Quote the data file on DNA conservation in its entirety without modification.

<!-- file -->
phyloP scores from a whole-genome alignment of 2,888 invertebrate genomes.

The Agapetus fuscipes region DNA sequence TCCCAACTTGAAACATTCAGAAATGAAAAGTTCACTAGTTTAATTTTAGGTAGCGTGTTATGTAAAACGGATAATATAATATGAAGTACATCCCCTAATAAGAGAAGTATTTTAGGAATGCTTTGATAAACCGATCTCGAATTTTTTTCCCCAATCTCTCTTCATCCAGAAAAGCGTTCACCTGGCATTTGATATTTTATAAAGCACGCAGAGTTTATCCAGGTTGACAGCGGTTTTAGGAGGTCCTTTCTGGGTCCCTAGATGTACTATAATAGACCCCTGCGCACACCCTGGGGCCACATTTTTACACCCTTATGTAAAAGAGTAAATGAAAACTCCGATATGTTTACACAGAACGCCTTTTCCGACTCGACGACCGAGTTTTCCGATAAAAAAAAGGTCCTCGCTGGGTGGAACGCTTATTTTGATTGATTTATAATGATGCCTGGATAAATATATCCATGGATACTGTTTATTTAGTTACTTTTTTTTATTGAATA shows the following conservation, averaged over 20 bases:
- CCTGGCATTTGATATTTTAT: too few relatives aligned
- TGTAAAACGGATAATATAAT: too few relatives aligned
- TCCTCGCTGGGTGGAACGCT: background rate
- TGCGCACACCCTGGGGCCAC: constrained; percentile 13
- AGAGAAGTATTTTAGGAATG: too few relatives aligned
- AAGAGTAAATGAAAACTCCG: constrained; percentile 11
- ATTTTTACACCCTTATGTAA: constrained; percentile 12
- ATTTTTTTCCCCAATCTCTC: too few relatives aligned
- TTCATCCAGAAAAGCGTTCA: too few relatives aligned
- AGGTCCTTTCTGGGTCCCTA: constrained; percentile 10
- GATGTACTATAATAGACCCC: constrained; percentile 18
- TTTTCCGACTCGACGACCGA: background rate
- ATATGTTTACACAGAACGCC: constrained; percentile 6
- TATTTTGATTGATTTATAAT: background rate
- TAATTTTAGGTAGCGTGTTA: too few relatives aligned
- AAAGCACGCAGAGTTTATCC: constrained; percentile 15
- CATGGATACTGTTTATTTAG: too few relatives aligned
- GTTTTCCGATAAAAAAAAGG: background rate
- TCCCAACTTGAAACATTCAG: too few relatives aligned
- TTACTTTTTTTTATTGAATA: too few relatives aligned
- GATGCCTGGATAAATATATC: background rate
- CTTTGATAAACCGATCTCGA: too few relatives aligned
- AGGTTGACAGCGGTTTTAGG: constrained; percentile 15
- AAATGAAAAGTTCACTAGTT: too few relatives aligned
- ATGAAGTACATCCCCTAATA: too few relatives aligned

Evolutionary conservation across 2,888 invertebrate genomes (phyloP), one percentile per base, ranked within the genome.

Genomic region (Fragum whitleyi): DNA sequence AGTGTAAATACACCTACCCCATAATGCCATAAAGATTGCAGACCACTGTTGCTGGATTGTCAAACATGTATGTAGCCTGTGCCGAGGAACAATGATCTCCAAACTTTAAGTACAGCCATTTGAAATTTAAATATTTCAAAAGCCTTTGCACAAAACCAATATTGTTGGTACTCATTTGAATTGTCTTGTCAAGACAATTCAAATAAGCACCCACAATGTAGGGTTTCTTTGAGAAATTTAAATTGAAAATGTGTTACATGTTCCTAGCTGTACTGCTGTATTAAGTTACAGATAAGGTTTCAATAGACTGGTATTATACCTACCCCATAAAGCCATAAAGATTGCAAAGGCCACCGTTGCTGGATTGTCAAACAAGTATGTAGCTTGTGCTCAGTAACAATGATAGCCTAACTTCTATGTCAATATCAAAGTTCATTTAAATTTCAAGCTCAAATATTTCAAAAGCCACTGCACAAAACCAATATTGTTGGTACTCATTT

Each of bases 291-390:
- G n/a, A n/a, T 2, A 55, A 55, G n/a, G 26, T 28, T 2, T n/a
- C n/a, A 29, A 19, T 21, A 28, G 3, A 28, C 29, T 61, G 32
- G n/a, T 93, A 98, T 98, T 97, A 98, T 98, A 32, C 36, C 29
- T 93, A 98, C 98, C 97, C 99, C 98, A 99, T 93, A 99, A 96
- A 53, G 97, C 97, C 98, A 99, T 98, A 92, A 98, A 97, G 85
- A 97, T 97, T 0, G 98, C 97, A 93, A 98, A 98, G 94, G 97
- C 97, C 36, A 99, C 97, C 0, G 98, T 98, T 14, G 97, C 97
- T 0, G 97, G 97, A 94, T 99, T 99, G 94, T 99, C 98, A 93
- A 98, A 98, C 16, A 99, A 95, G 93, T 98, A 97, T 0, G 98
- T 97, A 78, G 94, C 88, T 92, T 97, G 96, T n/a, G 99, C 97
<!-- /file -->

phyloP scores from a whole-genome alignment of 2,888 invertebrate genomes.

The Agapetus fuscipes region DNA sequence TCCCAACTTGAAACATTCAGAAATGAAAAGTTCACTAGTTTAATTTTAGGTAGCGTGTTATGTAAAACGGATAATATAATATGAAGTACATCCCCTAATAAGAGAAGTATTTTAGGAATGCTTTGATAAACCGATCTCGAATTTTTTTCCCCAATCTCTCTTCATCCAGAAAAGCGTTCACCTGGCATTTGATATTTTATAAAGCACGCAGAGTTTATCCAGGTTGACAGCGGTTTTAGGAGGTCCTTTCTGGGTCCCTAGATGTACTATAATAGACCCCTGCGCACACCCTGGGGCCACATTTTTACACCCTTATGTAAAAGAGTAAATGAAAACTCCGATATGTTTACACAGAACGCCTTTTCCGACTCGACGACCGAGTTTTCCGATAAAAAAAAGGTCCTCGCTGGGTGGAACGCTTATTTTGATTGATTTATAATGATGCCTGGATAAATATATCCATGGATACTGTTTATTTAGTTACTTTTTTTTATTGAATA shows the following conservation, averaged over 20 bases:
- CCTGGCATTTGATATTTTAT: too few relatives aligned
- TGTAAAACGGATAATATAAT: too few relatives aligned
- TCCTCGCTGGGTGGAACGCT: background rate
- TGCGCACACCCTGGGGCCAC: constrained; percentile 13
- AGAGAAGTATTTTAGGAATG: too few relatives aligned
- AAGAGTAAATGAAAACTCCG: constrained; percentile 11
- ATTTTTACACCCTTATGTAA: constrained; percentile 12
- ATTTTTTTCCCCAATCTCTC: too few relatives aligned
- TTCATCCAGAAAAGCGTTCA: too few relatives aligned
- AGGTCCTTTCTGGGTCCCTA: constrained; percentile 10
- GATGTACTATAATAGACCCC: constrained; percentile 18
- TTTTCCGACTCGACGACCGA: background rate
- ATATGTTTACACAGAACGCC: constrained; percentile 6
- TATTTTGATTGATTTATAAT: background rate
- TAATTTTAGGTAGCGTGTTA: too few relatives aligned
- AAAGCACGCAGAGTTTATCC: constrained; percentile 15
- CATGGATACTGTTTATTTAG: too few relatives aligned
- GTTTTCCGATAAAAAAAAGG: background rate
- TCCCAACTTGAAACATTCAG: too few relatives aligned
- TTACTTTTTTTTATTGAATA: too few relatives aligned
- GATGCCTGGATAAATATATC: background rate
- CTTTGATAAACCGATCTCGA: too few relatives aligned
- AGGTTGACAGCGGTTTTAGG: constrained; percentile 15
- AAATGAAAAGTTCACTAGTT: too few relatives aligned
- ATGAAGTACATCCCCTAATA: too few relatives aligned

Evolutionary conservation across 2,888 invertebrate genomes (phyloP), one percentile per base, ranked within the genome.

Genomic region (Fragum whitleyi): DNA sequence AGTGTAAATACACCTACCCCATAATGCCATAAAGATTGCAGACCACTGTTGCTGGATTGTCAAACATGTATGTAGCCTGTGCCGAGGAACAATGATCTCCAAACTTTAAGTACAGCCATTTGAAATTTAAATATTTCAAAAGCCTTTGCACAAAACCAATATTGTTGGTACTCATTTGAATTGTCTTGTCAAGACAATTCAAATAAGCACCCACAATGTAGGGTTTCTTTGAGAAATTTAAATTGAAAATGTGTTACATGTTCCTAGCTGTACTGCTGTATTAAGTTACAGATAAGGTTTCAATAGACTGGTATTATACCTACCCCATAAAGCCATAAAGATTGCAAAGGCCACCGTTGCTGGATTGTCAAACAAGTATGTAGCTTGTGCTCAGTAACAATGATAGCCTAACTTCTATGTCAATATCAAAGTTCATTTAAATTTCAAGCTCAAATATTTCAAAAGCCACTGCACAAAACCAATATTGTTGGTACTCATTT

Each of bases 291-390:
- G n/a, A n/a, T 2, A 55, A 55, G n/a, G 26, T 28, T 2, T n/a
- C n/a, A 29, A 19, T 21, A 28, G 3, A 28, C 29, T 61, G 32
- G n/a, T 93, A 98, T 98, T 97, A 98, T 98, A 32, C 36, C 29
- T 93, A 98, C 98, C 97, C 99, C 98, A 99, T 93, A 99, A 96
- A 53, G 97, C 97, C 98, A 99, T 98, A 92, A 98, A 97, G 85
- A 97, T 97, T 0, G 98, C 97, A 93, A 98, A 98, G 94, G 97
- C 97, C 36, A 99, C 97, C 0, G 98, T 98, T 14, G 97, C 97
- T 0, G 97, G 97, A 94, T 99, T 99, G 94, T 99, C 98, A 93
- A 98, A 98, C 16, A 99, A 95, G 93, T 98, A 97, T 0, G 98
- T 97, A 78, G 94, C 88, T 92, T 97, G 96, T n/a, G 99, C 97